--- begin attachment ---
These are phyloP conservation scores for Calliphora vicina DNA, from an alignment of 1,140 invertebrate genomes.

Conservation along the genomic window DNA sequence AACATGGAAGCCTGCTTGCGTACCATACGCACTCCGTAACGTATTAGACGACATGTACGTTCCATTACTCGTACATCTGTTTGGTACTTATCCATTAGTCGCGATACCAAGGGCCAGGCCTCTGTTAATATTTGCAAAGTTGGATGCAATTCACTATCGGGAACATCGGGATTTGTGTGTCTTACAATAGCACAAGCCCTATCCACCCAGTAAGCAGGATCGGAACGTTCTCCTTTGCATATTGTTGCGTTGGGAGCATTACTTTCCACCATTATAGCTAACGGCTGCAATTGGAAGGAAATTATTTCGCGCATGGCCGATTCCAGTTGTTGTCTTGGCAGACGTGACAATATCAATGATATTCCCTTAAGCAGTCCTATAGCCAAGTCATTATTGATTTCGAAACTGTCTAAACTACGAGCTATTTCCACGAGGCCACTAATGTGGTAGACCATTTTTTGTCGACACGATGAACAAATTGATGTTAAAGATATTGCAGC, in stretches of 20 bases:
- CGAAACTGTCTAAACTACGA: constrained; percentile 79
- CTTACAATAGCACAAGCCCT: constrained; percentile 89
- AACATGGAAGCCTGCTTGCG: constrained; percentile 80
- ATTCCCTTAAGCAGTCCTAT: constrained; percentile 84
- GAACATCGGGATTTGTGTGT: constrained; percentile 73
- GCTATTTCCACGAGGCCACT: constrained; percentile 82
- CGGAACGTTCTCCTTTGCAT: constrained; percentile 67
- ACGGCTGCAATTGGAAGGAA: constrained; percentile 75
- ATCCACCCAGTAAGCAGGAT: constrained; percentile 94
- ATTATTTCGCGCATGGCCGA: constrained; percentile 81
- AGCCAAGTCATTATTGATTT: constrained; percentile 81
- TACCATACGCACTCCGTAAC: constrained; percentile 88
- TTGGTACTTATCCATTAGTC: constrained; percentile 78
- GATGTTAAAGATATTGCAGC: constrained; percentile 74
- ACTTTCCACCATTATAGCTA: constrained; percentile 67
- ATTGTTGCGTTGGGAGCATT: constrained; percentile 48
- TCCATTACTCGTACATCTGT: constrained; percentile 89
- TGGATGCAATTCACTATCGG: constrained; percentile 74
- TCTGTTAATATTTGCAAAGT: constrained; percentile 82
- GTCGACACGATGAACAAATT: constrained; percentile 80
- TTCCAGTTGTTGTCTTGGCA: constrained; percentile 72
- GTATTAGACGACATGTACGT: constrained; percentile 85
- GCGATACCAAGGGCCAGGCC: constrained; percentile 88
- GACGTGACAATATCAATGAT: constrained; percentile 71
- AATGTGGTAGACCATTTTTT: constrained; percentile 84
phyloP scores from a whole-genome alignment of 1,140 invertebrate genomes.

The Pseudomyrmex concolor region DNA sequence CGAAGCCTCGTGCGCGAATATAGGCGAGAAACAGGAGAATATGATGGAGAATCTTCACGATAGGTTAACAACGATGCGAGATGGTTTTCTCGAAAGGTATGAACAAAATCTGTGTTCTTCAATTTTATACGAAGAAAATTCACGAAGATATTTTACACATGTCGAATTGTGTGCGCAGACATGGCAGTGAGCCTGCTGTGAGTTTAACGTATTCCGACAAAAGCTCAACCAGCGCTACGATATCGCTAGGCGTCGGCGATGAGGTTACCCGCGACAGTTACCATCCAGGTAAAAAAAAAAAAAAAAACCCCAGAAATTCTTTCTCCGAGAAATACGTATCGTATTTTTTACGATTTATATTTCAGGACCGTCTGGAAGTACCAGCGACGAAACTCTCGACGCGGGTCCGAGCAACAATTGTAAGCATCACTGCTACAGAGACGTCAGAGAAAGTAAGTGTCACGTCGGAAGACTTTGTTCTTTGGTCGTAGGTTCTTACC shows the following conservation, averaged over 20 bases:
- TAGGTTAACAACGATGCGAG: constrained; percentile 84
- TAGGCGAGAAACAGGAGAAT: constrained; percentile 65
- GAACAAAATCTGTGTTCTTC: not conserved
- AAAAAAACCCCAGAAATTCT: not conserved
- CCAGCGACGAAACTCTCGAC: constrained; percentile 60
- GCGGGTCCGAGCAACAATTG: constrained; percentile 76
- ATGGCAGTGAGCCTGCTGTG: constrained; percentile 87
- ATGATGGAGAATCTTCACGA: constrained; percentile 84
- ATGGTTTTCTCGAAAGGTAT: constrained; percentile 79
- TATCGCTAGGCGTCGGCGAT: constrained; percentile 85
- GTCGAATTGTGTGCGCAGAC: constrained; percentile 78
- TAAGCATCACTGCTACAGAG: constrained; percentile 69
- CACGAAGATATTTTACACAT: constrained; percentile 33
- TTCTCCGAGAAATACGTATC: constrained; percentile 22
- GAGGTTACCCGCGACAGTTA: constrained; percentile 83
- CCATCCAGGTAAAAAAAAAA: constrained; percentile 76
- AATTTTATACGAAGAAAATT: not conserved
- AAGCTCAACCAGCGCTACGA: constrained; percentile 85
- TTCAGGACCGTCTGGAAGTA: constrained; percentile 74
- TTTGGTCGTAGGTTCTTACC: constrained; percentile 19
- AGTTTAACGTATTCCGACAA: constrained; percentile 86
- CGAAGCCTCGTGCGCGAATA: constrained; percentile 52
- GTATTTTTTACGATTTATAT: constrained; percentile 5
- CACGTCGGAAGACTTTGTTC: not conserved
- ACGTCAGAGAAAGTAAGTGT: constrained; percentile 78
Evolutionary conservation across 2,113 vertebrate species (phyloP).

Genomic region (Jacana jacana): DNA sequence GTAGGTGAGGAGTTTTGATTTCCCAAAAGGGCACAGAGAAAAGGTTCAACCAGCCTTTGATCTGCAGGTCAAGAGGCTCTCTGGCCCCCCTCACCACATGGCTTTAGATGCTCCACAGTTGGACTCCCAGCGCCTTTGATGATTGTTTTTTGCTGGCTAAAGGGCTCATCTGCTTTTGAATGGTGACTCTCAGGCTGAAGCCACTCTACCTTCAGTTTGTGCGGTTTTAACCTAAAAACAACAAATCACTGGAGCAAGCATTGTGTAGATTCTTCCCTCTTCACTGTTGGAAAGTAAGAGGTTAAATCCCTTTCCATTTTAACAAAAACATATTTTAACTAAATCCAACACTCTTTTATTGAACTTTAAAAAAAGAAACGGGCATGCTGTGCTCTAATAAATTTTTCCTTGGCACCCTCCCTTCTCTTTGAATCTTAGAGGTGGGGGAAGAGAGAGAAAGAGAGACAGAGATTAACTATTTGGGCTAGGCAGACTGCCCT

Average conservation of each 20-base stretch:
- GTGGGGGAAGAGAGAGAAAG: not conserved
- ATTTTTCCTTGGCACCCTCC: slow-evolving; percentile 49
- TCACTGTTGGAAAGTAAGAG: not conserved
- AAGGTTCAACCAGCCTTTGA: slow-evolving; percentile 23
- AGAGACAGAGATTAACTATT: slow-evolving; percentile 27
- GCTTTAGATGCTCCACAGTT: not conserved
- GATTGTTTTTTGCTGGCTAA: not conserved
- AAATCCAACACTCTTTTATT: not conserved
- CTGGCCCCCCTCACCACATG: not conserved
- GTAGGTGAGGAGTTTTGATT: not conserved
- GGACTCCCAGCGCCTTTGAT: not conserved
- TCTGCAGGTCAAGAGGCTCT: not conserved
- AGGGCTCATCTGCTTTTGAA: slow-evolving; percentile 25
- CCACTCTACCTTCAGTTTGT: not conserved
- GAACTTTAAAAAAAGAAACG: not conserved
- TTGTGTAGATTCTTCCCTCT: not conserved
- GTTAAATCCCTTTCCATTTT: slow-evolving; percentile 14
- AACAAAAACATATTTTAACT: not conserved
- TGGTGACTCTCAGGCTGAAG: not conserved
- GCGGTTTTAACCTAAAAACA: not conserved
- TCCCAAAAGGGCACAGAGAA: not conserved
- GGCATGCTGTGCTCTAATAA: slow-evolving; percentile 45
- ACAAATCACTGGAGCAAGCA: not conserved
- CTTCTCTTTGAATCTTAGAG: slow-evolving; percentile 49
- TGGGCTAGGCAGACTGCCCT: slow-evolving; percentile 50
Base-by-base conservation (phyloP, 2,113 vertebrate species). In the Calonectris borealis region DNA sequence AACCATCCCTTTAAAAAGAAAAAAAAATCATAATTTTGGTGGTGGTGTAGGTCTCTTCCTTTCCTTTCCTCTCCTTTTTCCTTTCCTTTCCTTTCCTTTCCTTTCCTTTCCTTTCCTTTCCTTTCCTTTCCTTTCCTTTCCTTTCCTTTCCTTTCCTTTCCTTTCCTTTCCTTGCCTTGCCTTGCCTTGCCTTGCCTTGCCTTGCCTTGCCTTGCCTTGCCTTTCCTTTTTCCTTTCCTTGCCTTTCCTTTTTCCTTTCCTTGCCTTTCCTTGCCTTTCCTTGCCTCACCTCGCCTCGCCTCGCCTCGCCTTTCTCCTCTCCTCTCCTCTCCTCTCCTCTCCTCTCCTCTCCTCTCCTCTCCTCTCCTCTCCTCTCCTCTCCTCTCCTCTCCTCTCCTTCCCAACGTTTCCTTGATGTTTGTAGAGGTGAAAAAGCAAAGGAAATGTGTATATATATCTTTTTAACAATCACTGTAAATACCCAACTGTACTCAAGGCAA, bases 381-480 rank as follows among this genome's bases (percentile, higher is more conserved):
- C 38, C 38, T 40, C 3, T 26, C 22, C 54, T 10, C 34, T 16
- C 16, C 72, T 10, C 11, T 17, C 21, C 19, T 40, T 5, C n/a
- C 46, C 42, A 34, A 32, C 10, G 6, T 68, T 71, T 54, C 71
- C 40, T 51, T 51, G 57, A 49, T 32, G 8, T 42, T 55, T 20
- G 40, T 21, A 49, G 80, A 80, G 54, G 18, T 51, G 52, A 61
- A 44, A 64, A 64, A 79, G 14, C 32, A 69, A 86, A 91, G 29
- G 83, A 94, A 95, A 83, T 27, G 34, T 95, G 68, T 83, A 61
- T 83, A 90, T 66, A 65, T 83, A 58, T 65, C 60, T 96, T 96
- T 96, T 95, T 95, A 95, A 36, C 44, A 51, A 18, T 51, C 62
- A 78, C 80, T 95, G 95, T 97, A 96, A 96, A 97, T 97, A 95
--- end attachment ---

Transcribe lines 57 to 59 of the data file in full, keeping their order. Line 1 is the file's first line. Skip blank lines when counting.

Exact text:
Average conservation of each 20-base stretch:
- GTGGGGGAAGAGAGAGAAAG: not conserved
- ATTTTTCCTTGGCACCCTCC: slow-evolving; percentile 49